Schmidt said he wasn’t clear how Brewer came to his conclusions, or with whom, but they must be based on information that’s very different from what’s presented in the House.

Rep. Robert Dean, D-Grand Rapids, questioned the proposals’ impact on jobs.

“We want to create jobs by helping businesses succeed so they can employ people,” he said. “Would this help the business climate or not?”

Business groups say no.

“This is an attack on job providers,” said Jared Rodriguez, vice president of government affairs for the Grand Rapids Area Chamber of Commerce. “How can you not expect companies to go out of business?”

Rich Studley, president and chief executive officer of the Michigan Chamber of Commerce, said the proposals will hurt efforts to create jobs and improve business. Nearby states like Indiana will be the beneficiaries as companies leave Michigan because of the requirements, he said.

Brewer said his ballot initiatives wouldn’t be needed if lawmakers were responsive to people’s needs.

“People haven’t suffered in this state like this since the Depression,” he said. “I don’t think we can afford not to help. A wage of $7.40 per hour still leaves a family of four living in poverty.”

Michigan has the country’s highest unemployment rate, at 15.4%. Does Brewer think that raising the minimum wage is going to keep what few jobs there are left in Michigan, and create more?

Not to fear, US House and Senate Dems want to ride to the rescue with a plan of their own:

WASHINGTON, July 24 (UPI) — Some Democratic lawmakers from Michigan are viewing the Guantanamo detainees as a possible means of boosting their state’s finances, legislators say.

Several Democrat members in the U.S. House and Senate are floating the idea of housing detainees from the U.S. detention facility in Cuba in Michigan prisons set to close because of the state’s budget crunch, The Hill reported Friday.

The move would save or create jobs in a state with the nation’s highest unemployment rate of 15.4 percent.

Democratic Sen. Carl Levin and Reps. Bart Stupak and Dale Kildee say Michigan prisons could house the Gitmo detainees as long as nearby residents and state and local officials agreed to the move.

I’m sure, in addition to raising the minimum wage 35% and mandating that employers provide healthcare coverage, a hometown Gitmo would be huge draw for businesses wanting to invest in Michigan (insert eye roll here).

As a side note, and assuming that the Gitmo prisioners will be housed in Michigan at some point in the future, I wonder what the criminal ratio would be between a) the existing hardcore criminals already serving time in MI prisons, b) the Gitmo terrorists, and c) the corruptocrats in the Michagan Democrat party? Hmmm …

Cross-posted to Right Wing News, where I am helping guestblog for John Hawkins on Sundays.

Caption This: Rahmbo Edition (Friday Open Thread)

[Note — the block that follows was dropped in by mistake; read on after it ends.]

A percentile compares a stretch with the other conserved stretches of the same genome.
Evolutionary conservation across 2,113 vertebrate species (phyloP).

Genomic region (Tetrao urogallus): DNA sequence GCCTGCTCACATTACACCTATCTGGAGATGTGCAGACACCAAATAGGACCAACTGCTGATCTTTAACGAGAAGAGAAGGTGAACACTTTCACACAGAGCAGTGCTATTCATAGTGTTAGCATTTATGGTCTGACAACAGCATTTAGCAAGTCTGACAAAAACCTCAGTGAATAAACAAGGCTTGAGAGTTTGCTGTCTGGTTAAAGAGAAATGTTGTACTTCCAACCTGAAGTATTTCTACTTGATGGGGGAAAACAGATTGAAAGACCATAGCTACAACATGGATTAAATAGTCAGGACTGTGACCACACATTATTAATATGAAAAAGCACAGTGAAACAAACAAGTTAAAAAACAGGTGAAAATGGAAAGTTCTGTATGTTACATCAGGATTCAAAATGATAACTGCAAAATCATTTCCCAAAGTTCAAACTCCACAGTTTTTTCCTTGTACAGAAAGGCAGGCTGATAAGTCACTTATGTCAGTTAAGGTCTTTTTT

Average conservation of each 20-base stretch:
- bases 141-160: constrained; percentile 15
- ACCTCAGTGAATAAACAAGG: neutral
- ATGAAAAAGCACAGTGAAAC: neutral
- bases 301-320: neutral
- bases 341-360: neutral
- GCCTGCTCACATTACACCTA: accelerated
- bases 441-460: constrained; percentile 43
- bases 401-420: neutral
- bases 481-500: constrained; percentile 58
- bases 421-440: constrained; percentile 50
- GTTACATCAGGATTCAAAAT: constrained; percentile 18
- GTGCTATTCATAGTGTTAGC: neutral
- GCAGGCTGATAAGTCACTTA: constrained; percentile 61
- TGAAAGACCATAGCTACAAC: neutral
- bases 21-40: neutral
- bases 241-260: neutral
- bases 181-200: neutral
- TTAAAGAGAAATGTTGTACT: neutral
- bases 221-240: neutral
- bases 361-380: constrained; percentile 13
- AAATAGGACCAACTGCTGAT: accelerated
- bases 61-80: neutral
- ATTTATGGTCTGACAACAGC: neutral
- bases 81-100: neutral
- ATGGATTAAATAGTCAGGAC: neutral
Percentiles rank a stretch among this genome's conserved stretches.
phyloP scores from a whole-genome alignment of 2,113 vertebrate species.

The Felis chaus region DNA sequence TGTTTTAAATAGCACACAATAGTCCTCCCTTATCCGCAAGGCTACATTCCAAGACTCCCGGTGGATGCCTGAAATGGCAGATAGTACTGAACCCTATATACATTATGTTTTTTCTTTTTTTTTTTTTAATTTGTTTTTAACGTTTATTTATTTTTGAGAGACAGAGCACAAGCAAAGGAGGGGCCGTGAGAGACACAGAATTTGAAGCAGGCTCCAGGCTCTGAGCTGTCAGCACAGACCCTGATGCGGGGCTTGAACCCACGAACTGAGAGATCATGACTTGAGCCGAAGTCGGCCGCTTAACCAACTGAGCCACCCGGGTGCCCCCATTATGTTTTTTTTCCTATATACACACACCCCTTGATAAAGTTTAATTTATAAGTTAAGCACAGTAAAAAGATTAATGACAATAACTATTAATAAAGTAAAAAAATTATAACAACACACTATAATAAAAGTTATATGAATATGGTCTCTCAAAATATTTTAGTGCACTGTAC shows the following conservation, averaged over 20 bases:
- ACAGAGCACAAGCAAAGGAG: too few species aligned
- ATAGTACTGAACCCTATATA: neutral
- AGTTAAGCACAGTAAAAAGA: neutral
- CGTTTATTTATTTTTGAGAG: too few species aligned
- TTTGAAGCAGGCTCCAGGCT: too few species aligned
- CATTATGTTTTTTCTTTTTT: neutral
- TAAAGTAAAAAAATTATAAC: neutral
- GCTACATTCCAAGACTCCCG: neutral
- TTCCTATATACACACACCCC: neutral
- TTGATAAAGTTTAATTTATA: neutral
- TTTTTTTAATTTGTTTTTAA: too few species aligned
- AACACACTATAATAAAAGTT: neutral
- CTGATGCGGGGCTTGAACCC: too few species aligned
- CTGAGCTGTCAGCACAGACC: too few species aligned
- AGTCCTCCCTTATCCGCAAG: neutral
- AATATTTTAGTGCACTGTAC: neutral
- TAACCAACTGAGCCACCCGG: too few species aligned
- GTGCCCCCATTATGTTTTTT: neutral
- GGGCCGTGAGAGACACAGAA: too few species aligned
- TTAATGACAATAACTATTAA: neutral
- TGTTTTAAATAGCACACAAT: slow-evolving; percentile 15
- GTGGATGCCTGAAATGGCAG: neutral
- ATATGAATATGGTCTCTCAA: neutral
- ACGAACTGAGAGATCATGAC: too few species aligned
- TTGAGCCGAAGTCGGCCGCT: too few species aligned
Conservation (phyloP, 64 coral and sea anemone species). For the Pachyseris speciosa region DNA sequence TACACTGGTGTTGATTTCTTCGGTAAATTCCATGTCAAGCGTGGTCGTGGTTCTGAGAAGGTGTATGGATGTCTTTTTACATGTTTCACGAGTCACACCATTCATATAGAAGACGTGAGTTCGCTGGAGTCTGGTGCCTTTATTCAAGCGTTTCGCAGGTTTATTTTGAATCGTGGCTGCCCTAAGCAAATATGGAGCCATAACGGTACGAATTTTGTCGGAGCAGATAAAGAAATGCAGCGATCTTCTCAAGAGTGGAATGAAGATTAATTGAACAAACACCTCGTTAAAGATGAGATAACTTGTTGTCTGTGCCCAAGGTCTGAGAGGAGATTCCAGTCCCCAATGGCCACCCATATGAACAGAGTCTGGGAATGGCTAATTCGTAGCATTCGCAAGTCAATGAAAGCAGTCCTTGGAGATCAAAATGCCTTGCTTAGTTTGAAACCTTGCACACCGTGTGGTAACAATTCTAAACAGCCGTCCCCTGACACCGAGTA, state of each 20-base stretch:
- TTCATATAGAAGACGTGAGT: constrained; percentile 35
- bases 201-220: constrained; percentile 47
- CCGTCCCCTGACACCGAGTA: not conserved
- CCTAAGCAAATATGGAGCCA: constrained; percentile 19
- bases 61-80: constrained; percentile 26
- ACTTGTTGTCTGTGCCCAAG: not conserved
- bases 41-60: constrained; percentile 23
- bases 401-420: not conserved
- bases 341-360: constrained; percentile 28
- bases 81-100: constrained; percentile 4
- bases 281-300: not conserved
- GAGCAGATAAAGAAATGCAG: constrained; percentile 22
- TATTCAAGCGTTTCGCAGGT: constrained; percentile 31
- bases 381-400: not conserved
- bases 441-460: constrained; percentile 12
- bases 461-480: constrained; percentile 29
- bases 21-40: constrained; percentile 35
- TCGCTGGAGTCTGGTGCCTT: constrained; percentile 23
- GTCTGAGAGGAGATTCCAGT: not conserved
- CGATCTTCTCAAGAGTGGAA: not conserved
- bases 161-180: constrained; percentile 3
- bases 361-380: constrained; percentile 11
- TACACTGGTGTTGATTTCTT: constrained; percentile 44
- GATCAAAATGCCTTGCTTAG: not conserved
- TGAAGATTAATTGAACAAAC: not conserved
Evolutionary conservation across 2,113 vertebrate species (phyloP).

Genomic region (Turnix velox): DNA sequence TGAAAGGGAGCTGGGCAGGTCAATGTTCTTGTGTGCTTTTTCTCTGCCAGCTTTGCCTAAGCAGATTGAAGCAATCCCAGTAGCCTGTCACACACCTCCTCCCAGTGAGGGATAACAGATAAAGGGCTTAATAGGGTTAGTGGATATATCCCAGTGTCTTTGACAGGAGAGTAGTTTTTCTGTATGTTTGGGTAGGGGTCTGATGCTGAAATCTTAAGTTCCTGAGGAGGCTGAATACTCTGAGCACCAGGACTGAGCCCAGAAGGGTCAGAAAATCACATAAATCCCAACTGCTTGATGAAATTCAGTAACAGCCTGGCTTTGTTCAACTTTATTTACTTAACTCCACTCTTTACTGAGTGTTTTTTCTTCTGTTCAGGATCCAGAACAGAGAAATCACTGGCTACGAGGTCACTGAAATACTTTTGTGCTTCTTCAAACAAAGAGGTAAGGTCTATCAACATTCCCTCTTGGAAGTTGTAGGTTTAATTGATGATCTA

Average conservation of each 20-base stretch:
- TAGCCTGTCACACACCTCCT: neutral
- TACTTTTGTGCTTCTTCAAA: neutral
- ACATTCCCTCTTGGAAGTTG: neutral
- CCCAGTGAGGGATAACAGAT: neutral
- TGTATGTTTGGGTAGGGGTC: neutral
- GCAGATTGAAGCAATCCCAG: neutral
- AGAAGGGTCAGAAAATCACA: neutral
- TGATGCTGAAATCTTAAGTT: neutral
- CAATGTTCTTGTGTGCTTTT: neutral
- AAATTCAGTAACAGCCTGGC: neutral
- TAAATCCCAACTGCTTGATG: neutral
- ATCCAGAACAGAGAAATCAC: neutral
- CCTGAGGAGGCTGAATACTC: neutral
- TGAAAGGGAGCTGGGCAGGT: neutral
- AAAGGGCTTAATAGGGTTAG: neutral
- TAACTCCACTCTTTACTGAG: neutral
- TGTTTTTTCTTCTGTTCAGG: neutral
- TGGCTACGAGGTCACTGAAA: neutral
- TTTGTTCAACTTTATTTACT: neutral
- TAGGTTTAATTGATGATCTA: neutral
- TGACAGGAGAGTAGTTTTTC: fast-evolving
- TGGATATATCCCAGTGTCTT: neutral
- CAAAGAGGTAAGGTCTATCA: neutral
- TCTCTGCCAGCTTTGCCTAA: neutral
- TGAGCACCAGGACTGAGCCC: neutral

Have at it, ya’ll:


White House Chief of Staff Rahm Emanuel listens to U.S. President Barack Obama during a news conference in the Brady Press Briefing Room at the White House in Washington in this June 23, 2009 file photo.
REUTERS/Kevin Lamarque/Files


Why won’t President Obama shut up about the Gates arrest?

Because he just sounds more stupid about it by the second:

President Obama today stood by his comments that the Cambridge, Mass., police department acted “stupidly” in its arrest of Henry Louis Gates, telling ABC News that the Harvard University professor should not have been arrested.

“I have to say I am surprised by the controversy surrounding my statement, because I think it was a pretty straightforward commentary that you probably don’t need to handcuff a guy, a middle-aged man who uses a cane, who’s in his own home,” Obama said.

Except if he’d have read the danged police report, he’d have seen that the issue was a hell of a lot more complicated than how he’s making it out to be. The way he misrepresents the scene and circumstances of the incident in this interview is even more of an indication of how this President knows well how to demagogue an issue when it suits his political purposes.


In an exclusive interview with ABC’s Terry Moran to air on “Nightline” tonight, Obama said it doesn’t make sense to him that the situation escalated to the point that Gates was arrested.

“I think that I have extraordinary respect for the difficulties of the job that police officers do,” the president told Moran. “And my suspicion is that words were exchanged between the police officer and Mr. Gates and that everybody should have just settled down and cooler heads should have prevailed. That’s my suspicion.”

The president said he understands the sergeant who arrested Gates is an “outstanding police officer.” But he added that with all that’s going on in the country with health care and the economy and the wars abroad, “it doesn’t make sense to arrest a guy in his own home if he’s not causing a serious disturbance.”

Tom Maguire, who has taken to calling Obama “President Stupidly,” has the best response I’ve seen yet to that last particular bit of nonsense coming from our celebrity President:

Almost! With two wars and a faltering health care reform effort, maybe President Stupidly should not be bloviating about local police matters, especially when he does not have the facts.